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Risk Assessment Training?

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Hi, this is a proper strange question...


I just recieved an email from my teacher saying that he has the 'go ahead' to use a pyrotechnic effect in a show we doing in a few weeks. He said that only people who are over 16 OR have had a risk assessment training course can operate them (implying that he wanted me to do it :P ). As I'm not 16 by the time the show will take place (I'm 16 in july instead of april ;) ), I was wondering whether there is an online course that anyone can take part in so that I can do the pyrotechnics. I searched it on Google, and there is online one that the Leeds council have put on, but presumably that qualification only applies to people in Leeds. Any suggestions? Cheers! :blink:

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I think you mis-understand, or maybe the person sending you the email is confusing the information.


The training course you do, will have to be a recognised training course in pyrotechnic operation, thus this can be mentioned in the risk assessment (that the operator has been trained in the correct and proper use of pyrotechnics in a show/school environment). Thus reducing the risk of damage or harm to anyone/anything.


Doing a risk assessment course is something completely different. This course would train you in the writing of risk assessments, analysing potential dangers and how to reduce the risk of harm or damage, but would not enable you to operate potentially dangerous pieces of technical equipment. (explosives)


As for pyrotechnics courses. You will not be able to do one online. You will have to do at least a day long course. ABBT do them, I imagine so do Stage electrics, and I think LeMaitre (who are pyro manufacturers) also do a pyrotechnics course.

Whether any of these courses would be recognised by the school, LEA, council, person doing the risk assessment for the show, remains to be seen.


Just because YOU assume your teacher wants you to do the course, doesn't meant they actually do. Perhaps (before you post on an internet forum questioning their motives), you should send them back an email asking firstly who would be doing the operation of the pyros, and secondly if they want you to do it, whether an industry training course would enable you to operate pyrotechnics, given your age at the time of the show. Perhaps your teacher has not realised that you will be under 16?


Although if (as your previous posts have suggested) you are in fact operating the lighting for the show, operating two things at once is not always a good thing. Normal practice for pyrotechnics operation is that the person operating has line of sight with the pyro. Any obstructions from the line of sight, means the pyro DOES NOT get fired. If you are at the back of the auditorium, and the pyro is 15 metres away on stage, can you really see everything that is going on around the blast zone? Or are you in fact looking at what the third mover on bar 1 is doing, as it is in pink and not green?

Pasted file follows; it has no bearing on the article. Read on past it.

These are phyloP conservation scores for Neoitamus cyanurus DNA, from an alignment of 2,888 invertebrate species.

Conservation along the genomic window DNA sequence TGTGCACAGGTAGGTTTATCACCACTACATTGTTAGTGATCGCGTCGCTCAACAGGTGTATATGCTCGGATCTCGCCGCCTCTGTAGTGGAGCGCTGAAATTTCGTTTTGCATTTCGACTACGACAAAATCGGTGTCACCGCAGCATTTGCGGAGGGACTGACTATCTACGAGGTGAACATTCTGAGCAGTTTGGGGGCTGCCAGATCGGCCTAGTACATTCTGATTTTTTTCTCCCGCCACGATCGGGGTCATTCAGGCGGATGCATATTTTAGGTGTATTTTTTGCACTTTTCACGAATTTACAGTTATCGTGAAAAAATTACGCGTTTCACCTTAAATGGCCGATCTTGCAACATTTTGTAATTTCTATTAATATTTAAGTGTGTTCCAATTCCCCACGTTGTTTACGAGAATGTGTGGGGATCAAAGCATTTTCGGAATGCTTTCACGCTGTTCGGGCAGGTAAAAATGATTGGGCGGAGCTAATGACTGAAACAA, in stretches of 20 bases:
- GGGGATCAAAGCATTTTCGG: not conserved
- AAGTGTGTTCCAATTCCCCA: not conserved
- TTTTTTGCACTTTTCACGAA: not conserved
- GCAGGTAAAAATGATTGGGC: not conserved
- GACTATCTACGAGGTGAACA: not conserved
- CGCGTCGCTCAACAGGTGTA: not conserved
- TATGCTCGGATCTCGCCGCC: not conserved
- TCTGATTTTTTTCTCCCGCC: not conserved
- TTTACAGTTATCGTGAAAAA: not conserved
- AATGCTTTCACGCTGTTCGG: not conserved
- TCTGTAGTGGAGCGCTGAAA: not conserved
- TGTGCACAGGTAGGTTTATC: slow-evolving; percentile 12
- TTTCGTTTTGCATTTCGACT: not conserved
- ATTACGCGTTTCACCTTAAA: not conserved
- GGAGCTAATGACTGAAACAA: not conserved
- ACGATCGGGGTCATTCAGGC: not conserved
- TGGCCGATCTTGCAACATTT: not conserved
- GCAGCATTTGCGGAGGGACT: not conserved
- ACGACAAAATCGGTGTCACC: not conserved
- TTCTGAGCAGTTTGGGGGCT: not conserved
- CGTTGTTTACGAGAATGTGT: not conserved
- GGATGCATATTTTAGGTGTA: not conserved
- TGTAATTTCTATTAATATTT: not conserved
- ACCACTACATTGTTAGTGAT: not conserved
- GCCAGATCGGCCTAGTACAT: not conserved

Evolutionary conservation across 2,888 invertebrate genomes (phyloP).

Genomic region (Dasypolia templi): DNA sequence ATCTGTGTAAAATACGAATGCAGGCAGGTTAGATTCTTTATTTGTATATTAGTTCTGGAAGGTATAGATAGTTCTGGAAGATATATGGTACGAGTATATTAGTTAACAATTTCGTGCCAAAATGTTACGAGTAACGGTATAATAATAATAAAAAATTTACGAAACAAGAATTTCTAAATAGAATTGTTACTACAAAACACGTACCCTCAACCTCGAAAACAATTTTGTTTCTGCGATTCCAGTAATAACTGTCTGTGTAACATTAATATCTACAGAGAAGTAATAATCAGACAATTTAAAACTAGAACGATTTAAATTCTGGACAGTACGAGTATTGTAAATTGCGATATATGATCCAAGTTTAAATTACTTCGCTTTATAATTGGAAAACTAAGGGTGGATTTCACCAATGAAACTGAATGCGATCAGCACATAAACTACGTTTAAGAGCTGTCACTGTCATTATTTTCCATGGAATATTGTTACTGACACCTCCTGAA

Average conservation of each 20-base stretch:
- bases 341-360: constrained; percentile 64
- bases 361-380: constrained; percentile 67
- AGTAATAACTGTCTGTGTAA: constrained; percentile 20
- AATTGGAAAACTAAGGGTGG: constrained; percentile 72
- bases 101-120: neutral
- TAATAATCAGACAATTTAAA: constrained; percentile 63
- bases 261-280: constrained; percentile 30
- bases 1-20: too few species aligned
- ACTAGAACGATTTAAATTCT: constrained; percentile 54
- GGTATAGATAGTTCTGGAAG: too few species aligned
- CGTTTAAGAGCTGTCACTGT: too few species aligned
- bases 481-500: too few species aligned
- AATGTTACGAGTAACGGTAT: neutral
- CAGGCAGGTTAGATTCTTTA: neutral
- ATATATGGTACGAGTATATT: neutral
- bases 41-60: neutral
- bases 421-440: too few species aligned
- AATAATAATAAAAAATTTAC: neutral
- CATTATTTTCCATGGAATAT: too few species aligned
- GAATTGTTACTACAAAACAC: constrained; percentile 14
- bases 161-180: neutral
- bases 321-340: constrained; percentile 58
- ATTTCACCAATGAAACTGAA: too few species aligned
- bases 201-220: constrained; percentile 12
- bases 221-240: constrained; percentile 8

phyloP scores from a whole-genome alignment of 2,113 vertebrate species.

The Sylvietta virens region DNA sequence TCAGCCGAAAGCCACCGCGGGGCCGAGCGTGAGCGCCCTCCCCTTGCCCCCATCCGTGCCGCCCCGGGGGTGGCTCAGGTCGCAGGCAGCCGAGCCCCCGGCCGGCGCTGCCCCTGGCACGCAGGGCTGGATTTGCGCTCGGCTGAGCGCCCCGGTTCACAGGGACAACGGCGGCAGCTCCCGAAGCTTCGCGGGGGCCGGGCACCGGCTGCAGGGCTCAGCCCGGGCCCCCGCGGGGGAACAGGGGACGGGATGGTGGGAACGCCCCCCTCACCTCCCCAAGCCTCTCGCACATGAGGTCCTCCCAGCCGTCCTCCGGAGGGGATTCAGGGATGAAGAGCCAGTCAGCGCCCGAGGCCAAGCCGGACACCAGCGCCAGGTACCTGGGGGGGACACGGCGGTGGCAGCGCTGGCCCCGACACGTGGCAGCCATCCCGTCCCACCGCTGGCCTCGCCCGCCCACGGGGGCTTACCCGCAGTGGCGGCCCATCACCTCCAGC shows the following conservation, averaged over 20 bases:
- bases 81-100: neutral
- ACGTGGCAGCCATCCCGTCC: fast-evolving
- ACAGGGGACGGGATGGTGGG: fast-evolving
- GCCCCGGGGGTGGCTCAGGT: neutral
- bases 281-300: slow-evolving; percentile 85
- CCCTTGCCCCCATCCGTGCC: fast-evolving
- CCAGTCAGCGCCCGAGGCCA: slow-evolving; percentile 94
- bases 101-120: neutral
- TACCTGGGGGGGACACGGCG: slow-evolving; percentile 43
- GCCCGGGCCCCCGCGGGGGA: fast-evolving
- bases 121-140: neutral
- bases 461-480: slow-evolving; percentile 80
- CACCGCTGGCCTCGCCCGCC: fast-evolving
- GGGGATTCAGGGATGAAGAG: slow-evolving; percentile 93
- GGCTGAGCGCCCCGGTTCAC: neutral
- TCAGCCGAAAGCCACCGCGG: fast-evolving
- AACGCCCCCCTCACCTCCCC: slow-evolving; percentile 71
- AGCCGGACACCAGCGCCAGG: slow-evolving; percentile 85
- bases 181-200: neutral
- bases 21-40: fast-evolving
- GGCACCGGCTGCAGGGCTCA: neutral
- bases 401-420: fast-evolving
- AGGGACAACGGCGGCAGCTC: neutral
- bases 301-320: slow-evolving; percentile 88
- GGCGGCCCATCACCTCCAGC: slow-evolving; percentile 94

I suspect the age limitation is more for insurance purposes (or maybe even a get out clause for the teacher to stop you, a student, operating explosives). This is covered a lot in students working at height topics, where essentially it is down to the discretion of the school (and their insurance) as to what supervised risky activities they allow their students to take part in.


By all means do the research into pyro courses, and present your findings to your teacher, but you may be disappointed, especially as some of the courses will happen during school hours, and you only have a few weeks before the show.



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Thanks Neil,


I did email back to him that I would be under 16, but he only said about a risk assessment course. Anyway, what you said about having to concentrate on the 'blast zone' 110% makes sense, and I suppose doing lighting is enough for the moment.


Cheers! ;)

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When I was at school (while ago now) we were a little less strict on these things and pupils regularly fired small pyroflash units having had no training more than common sense, however I do believe the law does state 18 or over only.


I would suggest that you find a teacher that'd be willing to fire them. As far as running LX and Pyro in the same show goes, I've done this on various (very small) shows - and at any time the system is armed my concentration is on the pyro ... irrespective of whether or not a mover decides it's going to pick that moment to do something stupid ;) but, again, far better to have a dedicated pyro operator if possible.


I've found in some schools "pyro operator" often falls to the SM (or someone in a similar role), who's at the side of the stage, whilst this might be a better vantage point ensuring the area is cleared they're also constantly being distracted by other (young) cast in the wings - so in many cases the control position for lighting or sound may be preferable in a school environment.

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Slightly more worrying (to me) is why a teacher that seems to be overseeing the use of them thinks any 16 year old can fire them.. If there's no-one in the school who can be considered competent then simply they should not be used.


To the OP - at the risk of side-tracking this but in a meaningful direction - What effect are you trying to achieve ? Could it be done without pyro at all ?

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